“Okay honey, a couple of more strokes and you’re at the end,” he warned her. She put out a hand and touched the side then to his surprise, instead of resting for a few moments as she had done in the past, she flipped over in the water and started heading back in the opposite direction. “Don’t you want to rest a second?” he’d asked, turning to keep pace with her.


            “No, because if I can do two lengths then you’ll let me swim with Dottie and Oscar,” she’d answered, stoically.


            He admired her determination, but could see she was tiring. Another week and maybe she’d make it. But not today. However, he continued to encourage her.


            “Then when I can do that I can go swim in Saamri’s pool,” she’d added.


            On reflex he’d turned to look across to the performance lagoon where Flip was in the process of teaching the whale a new routine. This time it involved the trainer leaning out over the water from the tower platform, with the tail of a fish between his teeth. The whale would then leap from the water and take the fish, and hopefully not the man’s head along with it. Conor, Lily and Flip had gone to great pains to reassure him the trick was safe. “Call it a fitting testimony to the accuracy of echolocation,” Conor had said. “Combined with normal sight, Saamri has an image that is so precise, that he can accurately differentiate between the fish and the man holding it. Besides, what do we keep telling you? The whale is harmless.”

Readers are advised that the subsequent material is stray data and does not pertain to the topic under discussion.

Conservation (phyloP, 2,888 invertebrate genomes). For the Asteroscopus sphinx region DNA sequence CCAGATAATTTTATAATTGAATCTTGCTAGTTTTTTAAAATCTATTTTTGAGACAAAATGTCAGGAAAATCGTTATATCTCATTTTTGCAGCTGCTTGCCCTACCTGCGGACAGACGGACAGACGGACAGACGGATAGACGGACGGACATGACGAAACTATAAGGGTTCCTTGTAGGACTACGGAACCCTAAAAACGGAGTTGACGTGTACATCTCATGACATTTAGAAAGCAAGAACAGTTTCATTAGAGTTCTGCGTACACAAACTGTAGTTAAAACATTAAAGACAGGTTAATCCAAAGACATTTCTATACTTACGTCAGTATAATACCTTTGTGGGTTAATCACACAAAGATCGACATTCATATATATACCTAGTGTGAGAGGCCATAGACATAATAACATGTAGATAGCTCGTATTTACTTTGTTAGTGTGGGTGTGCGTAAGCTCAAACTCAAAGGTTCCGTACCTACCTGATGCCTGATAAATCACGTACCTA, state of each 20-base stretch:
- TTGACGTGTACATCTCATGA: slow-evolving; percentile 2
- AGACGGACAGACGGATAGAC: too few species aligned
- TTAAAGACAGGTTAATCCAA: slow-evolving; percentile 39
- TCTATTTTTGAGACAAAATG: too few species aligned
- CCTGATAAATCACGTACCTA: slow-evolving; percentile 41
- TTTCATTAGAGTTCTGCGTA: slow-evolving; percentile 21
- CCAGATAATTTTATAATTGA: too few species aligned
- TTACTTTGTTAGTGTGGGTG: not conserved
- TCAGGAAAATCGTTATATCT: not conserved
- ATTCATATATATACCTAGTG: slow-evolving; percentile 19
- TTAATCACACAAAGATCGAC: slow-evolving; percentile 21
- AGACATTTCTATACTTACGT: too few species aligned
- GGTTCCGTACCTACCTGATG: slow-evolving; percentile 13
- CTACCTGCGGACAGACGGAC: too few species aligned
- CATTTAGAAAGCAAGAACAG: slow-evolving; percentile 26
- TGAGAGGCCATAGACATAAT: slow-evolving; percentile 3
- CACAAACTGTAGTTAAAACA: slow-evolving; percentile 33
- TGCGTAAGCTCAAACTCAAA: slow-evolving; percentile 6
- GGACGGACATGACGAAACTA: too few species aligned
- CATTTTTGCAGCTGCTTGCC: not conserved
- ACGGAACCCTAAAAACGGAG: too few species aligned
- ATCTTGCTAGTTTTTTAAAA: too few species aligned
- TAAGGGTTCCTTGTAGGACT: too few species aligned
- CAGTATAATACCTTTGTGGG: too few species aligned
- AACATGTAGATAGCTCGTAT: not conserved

Now Ben watched as Flip blew the whistle before placing the tail of the fish between his teeth. He watched the fin of the whale circle, then straighten as it came up from its final run. The great black and white projectile launched itself skyward and the teeth closed, not around the fish but the man’s arm. With a casual flick of its massive head, the whale flipped him off his perch as easily as if he had weighed no more than the herring he held, and he fell into the water below with a spectacular crash.


            Beth felt Ben stop dead in the water. She moved her head around, seeing nothing. “What is it? What’s wrong?” she cried.


            But no one answered. In the direction of what she knew to be the performance lagoon she heard Flip’s whistle. It blew once, like it normally did when Flip wanted any of the animals to do something. Then it blew, frantically, time after time, like an alarm until it was suddenly silenced by water that Bethany felt rather than saw.


            “What is it? What’s going on?” she asked Ben.


            “That’s enough for today. Let’s get out of here, honey.” Ben guided her swiftly to the side of the pool. Looking back towards the lagoon he could see the trainer breaking the surface even as personnel crowded the shore. One, someone far braver than he, Ben thought, dived in to render assistance. Beyond the killer lurked at the far end of the pool. Ben turned away, to help Bethany out of the water.


            That which I have most feared has come to pass.




One response

15 10 2009
Ian Collins

Unbelievably your favourate English songwriter has a double album out very soon !
Message me !